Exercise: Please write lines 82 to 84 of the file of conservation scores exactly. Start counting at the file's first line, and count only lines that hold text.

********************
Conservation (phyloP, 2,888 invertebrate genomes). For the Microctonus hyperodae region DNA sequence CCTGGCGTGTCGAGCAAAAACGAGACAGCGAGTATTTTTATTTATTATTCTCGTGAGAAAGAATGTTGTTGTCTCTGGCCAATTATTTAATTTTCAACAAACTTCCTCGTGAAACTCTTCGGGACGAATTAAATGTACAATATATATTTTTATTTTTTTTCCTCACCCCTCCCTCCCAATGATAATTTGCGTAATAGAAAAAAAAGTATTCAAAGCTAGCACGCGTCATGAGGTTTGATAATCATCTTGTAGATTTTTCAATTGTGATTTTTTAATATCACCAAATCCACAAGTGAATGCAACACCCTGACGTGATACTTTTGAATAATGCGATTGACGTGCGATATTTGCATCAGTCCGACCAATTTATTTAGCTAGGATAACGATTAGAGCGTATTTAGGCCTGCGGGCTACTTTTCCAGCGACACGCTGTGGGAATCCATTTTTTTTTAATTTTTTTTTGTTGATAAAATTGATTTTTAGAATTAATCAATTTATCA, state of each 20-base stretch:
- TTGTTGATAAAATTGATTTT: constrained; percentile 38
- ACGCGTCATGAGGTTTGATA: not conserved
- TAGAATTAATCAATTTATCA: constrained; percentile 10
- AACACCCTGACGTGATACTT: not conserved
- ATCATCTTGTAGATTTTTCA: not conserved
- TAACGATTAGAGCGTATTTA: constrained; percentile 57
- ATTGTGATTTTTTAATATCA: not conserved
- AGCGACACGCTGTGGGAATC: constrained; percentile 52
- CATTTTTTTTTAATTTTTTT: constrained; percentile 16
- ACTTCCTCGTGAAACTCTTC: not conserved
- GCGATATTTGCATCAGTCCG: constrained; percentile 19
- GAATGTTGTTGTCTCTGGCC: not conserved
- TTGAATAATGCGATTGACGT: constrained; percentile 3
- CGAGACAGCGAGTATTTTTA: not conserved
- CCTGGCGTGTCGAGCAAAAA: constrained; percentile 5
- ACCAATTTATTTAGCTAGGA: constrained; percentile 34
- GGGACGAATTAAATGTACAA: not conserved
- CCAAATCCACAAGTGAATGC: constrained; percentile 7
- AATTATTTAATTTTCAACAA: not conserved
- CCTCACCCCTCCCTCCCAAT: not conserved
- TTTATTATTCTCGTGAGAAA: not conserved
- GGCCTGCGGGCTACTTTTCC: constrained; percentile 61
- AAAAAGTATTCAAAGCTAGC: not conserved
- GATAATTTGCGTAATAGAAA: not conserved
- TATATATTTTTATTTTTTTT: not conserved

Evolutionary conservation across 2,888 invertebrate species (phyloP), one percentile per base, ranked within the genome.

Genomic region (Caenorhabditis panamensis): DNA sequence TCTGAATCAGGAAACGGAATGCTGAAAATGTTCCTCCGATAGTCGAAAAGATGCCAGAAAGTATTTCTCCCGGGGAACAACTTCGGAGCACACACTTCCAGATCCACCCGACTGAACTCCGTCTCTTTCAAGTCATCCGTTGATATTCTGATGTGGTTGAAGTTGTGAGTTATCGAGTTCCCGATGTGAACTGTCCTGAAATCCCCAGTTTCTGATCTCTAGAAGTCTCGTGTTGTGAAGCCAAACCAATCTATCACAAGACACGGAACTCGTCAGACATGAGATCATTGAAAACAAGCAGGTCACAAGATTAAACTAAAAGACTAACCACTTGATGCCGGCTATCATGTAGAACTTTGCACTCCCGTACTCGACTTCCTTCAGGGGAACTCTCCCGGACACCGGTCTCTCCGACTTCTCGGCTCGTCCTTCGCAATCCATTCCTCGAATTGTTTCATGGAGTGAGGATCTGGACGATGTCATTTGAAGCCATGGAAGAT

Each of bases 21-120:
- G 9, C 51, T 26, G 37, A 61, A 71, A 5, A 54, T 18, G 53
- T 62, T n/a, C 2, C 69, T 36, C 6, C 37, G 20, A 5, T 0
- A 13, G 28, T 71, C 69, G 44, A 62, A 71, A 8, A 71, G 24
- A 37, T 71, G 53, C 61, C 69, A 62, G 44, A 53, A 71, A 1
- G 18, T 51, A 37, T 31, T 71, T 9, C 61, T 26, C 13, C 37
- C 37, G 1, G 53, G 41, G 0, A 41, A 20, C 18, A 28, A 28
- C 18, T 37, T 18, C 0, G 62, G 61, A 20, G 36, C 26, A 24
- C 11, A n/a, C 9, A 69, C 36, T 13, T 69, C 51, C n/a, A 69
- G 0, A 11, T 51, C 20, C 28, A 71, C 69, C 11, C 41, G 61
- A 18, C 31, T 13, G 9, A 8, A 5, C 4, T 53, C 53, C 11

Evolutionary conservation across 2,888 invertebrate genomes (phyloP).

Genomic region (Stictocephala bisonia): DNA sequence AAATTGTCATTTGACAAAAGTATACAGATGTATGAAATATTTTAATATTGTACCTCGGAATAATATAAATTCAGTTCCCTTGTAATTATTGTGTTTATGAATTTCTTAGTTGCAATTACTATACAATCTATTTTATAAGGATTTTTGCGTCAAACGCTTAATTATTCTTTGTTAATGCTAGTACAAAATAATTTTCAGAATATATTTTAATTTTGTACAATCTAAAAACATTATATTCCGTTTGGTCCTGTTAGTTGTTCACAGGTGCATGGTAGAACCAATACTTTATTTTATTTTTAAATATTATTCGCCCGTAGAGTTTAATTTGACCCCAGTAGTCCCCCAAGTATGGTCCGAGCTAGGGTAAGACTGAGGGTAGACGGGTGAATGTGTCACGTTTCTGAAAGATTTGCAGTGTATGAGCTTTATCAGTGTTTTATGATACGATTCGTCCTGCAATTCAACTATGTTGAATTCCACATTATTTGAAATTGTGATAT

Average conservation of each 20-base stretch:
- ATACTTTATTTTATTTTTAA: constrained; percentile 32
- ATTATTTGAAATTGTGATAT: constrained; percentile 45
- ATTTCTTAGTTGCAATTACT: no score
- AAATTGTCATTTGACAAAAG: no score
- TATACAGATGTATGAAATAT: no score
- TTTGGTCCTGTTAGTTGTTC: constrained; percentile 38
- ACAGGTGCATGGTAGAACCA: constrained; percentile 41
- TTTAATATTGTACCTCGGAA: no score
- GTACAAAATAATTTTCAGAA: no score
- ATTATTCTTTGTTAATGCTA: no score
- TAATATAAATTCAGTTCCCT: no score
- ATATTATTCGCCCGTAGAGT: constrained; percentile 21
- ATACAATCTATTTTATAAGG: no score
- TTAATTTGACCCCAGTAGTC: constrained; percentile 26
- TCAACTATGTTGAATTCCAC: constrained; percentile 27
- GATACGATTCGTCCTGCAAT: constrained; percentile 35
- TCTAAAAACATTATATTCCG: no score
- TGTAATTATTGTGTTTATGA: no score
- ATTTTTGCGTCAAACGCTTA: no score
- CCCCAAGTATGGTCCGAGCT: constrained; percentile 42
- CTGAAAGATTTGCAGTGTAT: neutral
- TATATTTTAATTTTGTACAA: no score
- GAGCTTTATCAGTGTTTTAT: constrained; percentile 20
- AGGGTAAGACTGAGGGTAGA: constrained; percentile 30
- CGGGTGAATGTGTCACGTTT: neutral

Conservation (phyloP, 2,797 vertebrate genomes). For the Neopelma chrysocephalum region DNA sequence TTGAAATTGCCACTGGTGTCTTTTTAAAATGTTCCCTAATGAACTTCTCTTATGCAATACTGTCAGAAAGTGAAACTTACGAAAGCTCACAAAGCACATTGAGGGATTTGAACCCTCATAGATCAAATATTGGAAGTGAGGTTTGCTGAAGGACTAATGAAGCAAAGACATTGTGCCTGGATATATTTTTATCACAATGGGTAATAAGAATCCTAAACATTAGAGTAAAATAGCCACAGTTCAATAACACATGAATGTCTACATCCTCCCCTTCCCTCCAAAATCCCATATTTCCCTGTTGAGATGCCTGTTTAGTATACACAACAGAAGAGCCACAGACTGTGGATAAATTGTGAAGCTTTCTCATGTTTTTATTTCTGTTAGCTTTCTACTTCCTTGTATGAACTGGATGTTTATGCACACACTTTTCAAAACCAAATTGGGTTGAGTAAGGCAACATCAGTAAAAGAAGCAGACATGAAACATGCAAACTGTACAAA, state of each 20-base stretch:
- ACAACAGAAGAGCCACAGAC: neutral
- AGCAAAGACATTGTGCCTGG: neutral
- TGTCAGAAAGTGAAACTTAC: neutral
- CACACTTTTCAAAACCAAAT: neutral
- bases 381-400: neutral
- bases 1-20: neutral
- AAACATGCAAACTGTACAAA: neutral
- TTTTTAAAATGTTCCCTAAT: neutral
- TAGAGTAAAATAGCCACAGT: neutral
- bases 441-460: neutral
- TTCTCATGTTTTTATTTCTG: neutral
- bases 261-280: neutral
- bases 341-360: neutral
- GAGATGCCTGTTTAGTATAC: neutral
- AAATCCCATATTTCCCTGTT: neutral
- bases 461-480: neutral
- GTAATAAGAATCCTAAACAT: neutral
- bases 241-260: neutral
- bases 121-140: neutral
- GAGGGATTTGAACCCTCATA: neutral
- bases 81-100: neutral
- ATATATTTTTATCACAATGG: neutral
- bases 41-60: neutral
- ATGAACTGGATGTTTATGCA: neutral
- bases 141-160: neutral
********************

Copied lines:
- GAGATGCCTGTTTAGTATAC: neutral
- AAATCCCATATTTCCCTGTT: neutral
- bases 461-480: neutral